Angola Information - Page 1
The Republic of Angola is in Southern Africa, bordered by the South Atlantic Ocean, Republic of the Congo, Democratic Republic of the Congo, Zambia and Namibia. The enclave of Cabinda is separated from Angola by the Democratic Republic of the Congo.
Luanda is the capital. Other cities are Benguela, Huambo, Lobito and Namibe.
Angola's coastal plain rises to high plateau. Principal rivers are the Cuanza and the Cunene.
The climate is tropical and varies according to altitude.
National Parks in Angola include Bicuari, Cameia, Cangandala, lona, Mupa and Quissama. Other parks are Luando Special Reserve, and Namibe and Carumbo Regional Nature Parks.
Following the civil war in Angola, wildlife, such the African elephant, has been reintroduced to Quissama National Park. Many species of birds inhabit the parks and reserves.
Portuguese Colonial architecture can be seen throughout the provinces of Angola; examples include forts and religious buildings. The first Portuguese church in Angola, the Church of Our Lady of Cabo, was built in Luanda in 1575.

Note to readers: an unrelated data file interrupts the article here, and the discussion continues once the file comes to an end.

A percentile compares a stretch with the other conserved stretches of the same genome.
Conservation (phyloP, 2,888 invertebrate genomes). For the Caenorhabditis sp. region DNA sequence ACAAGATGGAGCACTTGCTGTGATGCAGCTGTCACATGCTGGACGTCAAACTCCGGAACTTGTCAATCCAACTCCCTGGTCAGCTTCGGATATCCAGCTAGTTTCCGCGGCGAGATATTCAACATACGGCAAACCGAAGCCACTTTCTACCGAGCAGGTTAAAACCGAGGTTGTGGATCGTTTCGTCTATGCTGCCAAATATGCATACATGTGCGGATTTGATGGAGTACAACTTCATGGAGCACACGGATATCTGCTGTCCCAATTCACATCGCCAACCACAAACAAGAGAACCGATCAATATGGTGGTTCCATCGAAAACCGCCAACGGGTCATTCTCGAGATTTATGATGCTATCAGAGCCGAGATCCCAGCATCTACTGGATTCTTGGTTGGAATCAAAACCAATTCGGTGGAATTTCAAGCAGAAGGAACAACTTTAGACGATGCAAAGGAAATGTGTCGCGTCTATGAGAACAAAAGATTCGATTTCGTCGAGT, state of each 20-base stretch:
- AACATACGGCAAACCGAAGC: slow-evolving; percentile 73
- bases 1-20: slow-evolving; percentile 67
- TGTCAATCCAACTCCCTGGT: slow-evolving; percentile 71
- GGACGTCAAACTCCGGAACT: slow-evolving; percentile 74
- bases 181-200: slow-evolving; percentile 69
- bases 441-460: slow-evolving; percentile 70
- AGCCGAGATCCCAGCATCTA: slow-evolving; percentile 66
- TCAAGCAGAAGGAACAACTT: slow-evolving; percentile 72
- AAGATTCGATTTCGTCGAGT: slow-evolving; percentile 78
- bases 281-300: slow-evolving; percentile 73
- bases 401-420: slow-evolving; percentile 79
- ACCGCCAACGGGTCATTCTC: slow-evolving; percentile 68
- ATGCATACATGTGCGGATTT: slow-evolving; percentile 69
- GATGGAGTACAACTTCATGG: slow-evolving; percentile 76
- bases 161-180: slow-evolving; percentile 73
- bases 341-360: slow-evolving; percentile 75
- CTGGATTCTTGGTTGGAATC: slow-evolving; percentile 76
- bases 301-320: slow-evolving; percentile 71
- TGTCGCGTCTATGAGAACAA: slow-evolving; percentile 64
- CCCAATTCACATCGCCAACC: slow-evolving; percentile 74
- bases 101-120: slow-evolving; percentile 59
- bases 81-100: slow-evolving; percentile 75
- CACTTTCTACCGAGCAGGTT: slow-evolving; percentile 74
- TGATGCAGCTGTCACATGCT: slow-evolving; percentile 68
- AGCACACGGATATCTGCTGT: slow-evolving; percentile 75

Today, Luanda is a modern city with much of the population living around the capital. In rural areas, traditional wattle and daub buildings have given way to homes constructed in modern materials.
The population of Angola was estimated at 12,799,293 in 2009.
Portuguese is the official language. Bantu and other indigenous languages are spoken.
Many Angolans are Christians and a significant number of the people follow indigenous beliefs.
Traditional dishes in Angola are palm oil beans and fish and meat calulu (layers of fish or meat and vegetables). Corn funge, made with cornflour, is served with fish and meat sauces. Farofa, prepared with manioc (cassava) flour, also accompanies meals.
Vegetables include okra, onions, tomatoes, spinach, sweet potatoes and zucchini.
Fruits available are apples, bananas, mangoes, oranges and papayas.
Soft drinks are produced. Maize beer and palm wine are favourite alcoholic drinks.
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